Archive Photo, National Archives (Public Domain)

Today, November 16th, is my birthday. It turns out, I share my special day with Mary Margaret McBride, the 'first lady of radio.' Coincidence? Oh, no. My coworkers refer to me as the 'Queen.'

I recently celebrated 10 years on the WKDQ morning show.

I feel so fortunate to have this career, but none of it would have happened without Ms. McBride. According to Wikipedia Mary Margaret was an amazing radio and entertainment pioneer -

....an American radio interview host and writer. Her popular radio shows spanned more than 40 years. In the 1940s the daily audience for her housewife-oriented program numbered from six to eight million listeners. She was called "The First Lady of Radio."

 

She interviewed figures well known in the world of arts and entertainment, and politics, with a style recognized as original to herself. She accepted advertising only for products she was prepared to endorse from her own experience, and turned down all tobacco or alcohol products.

 

Maybe the most interesting and incredible similarity to Leslie on air is this....

 

McBride first worked steadily in radio for WOR in New York City, starting in 1934. This daily women's-advice show, with her persona as "Martha Deane", a kind and witty grandmother......

 

Originally, McBride's character "Martha Deane" was to be a grandmother with six children and many grandchildren-all imaginary. They were all named and described; she was to memorize the details. Her job was to talk colloquially and dispense philosophy. She kept getting all her "grandchildren's" names mixed up and within three weeks she jettisoned the whole tribe on air. She remained Martha Deane, but was no longer a grandmother.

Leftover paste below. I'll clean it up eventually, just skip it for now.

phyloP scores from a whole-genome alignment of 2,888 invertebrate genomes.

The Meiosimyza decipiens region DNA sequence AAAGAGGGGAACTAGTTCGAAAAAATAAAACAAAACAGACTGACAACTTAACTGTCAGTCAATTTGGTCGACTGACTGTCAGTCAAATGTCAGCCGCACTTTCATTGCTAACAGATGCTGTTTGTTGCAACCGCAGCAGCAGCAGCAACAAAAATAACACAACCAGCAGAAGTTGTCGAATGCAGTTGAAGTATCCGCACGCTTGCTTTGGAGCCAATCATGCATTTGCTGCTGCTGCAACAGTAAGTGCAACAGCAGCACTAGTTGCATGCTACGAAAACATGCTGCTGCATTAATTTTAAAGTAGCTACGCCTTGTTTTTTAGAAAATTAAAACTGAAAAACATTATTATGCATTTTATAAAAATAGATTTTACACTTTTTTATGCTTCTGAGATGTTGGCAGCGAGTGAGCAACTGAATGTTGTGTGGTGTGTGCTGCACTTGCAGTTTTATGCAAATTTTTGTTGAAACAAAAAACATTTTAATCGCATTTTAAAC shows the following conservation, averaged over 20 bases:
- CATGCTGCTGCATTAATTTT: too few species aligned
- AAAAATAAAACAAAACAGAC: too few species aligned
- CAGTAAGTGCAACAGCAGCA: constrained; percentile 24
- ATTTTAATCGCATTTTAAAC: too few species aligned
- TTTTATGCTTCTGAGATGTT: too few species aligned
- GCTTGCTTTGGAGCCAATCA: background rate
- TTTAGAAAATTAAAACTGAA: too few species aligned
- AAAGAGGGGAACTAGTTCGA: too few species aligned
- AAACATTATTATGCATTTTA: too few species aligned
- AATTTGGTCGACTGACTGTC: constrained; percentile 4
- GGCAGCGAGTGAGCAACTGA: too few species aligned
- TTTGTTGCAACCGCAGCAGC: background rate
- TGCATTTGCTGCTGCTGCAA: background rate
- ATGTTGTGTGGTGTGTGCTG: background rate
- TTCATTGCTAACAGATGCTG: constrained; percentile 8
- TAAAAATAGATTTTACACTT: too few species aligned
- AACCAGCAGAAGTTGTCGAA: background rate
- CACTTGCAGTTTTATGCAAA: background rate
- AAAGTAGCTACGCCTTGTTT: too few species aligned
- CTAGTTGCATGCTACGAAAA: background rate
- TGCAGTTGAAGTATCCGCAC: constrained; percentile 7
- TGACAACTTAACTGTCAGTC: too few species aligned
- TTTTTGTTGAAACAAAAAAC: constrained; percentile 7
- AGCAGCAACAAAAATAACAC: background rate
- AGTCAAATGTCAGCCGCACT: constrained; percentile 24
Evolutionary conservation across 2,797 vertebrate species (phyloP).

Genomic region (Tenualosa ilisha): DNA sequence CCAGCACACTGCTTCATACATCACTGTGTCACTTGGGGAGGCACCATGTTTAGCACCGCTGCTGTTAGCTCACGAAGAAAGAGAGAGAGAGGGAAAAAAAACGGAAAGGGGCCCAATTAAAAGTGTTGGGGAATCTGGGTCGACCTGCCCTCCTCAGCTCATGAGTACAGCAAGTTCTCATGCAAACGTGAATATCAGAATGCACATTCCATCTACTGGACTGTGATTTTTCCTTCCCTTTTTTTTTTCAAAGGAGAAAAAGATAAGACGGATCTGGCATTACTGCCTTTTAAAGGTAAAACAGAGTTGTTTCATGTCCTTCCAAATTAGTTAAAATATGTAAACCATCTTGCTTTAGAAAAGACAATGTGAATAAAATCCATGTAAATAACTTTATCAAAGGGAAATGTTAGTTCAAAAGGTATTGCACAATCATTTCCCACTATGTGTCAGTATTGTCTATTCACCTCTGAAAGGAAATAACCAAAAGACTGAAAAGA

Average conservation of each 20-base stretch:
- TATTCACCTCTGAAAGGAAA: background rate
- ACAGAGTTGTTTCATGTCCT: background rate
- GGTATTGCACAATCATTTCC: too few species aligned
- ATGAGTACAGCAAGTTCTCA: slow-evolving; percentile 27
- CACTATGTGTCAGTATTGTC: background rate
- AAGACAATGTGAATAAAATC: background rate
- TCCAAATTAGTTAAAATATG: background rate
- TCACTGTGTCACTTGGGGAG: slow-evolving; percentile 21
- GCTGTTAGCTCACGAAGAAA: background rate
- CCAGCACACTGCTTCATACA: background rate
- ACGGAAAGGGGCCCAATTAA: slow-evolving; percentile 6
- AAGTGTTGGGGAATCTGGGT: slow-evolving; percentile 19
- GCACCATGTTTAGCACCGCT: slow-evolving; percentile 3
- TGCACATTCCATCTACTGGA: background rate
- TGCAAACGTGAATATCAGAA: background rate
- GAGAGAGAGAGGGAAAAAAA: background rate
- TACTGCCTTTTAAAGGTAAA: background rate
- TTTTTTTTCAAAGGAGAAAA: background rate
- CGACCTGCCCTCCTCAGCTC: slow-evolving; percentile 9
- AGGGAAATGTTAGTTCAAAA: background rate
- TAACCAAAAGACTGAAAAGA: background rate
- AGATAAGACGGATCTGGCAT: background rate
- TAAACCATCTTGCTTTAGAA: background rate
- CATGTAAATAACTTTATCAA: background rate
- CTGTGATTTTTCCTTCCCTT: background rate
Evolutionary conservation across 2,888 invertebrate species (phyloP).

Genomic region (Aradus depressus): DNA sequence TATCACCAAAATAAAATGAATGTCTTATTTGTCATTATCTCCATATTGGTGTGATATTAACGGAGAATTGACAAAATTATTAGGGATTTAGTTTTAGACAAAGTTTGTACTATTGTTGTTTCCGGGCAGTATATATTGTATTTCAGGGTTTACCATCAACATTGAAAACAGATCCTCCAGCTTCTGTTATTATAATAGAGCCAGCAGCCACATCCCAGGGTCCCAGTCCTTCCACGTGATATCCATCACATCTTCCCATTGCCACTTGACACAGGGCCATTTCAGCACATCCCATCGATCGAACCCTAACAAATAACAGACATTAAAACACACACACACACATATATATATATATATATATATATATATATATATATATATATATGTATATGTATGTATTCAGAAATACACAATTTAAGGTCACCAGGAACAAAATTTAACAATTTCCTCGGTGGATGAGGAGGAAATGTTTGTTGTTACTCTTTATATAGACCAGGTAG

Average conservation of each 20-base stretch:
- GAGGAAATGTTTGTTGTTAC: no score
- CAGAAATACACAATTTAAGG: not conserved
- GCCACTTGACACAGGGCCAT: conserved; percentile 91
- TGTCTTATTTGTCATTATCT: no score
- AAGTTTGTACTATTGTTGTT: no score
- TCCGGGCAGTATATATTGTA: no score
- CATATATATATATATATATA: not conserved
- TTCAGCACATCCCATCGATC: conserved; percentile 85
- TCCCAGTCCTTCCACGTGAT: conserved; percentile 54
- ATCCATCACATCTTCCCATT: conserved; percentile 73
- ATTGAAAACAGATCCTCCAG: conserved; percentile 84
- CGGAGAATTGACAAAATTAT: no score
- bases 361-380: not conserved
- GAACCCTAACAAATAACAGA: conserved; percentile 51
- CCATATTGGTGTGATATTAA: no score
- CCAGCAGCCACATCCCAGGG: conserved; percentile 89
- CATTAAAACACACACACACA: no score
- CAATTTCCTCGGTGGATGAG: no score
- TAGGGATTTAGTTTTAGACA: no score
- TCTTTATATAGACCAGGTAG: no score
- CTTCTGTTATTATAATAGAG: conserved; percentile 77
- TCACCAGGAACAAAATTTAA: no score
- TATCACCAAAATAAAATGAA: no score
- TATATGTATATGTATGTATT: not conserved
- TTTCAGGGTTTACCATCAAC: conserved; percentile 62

I have also been known to embellish my stories sometimes.  Everything you hear is not true. There are times I will add things for the purpose of humor and to always keep you guessing. You just never know when I'm just full of it and when I'm not. LOL.

I also, never plan anything. Its all improv. Yet another way we are kind of similar. You just never know what you were going to get with her. She even dabbed in TV which is what I originally wanted  to do before theater and radio.

Her NBC show in the 1940s had broad range of guests, from politicians to generals to movie stars; she never announced her guests in advance, so the audience tuned in with no idea what they would get. Beginning during World War II, she began "breaking the color line", mixing in African American guests. McBride was a popular media figure; there is a tea rosenamed for her.

Take a look at a pilot for her television show.

 

WOW.  I love it. I feel so honored to share my bday with such an amazing women.

Read more about her here!

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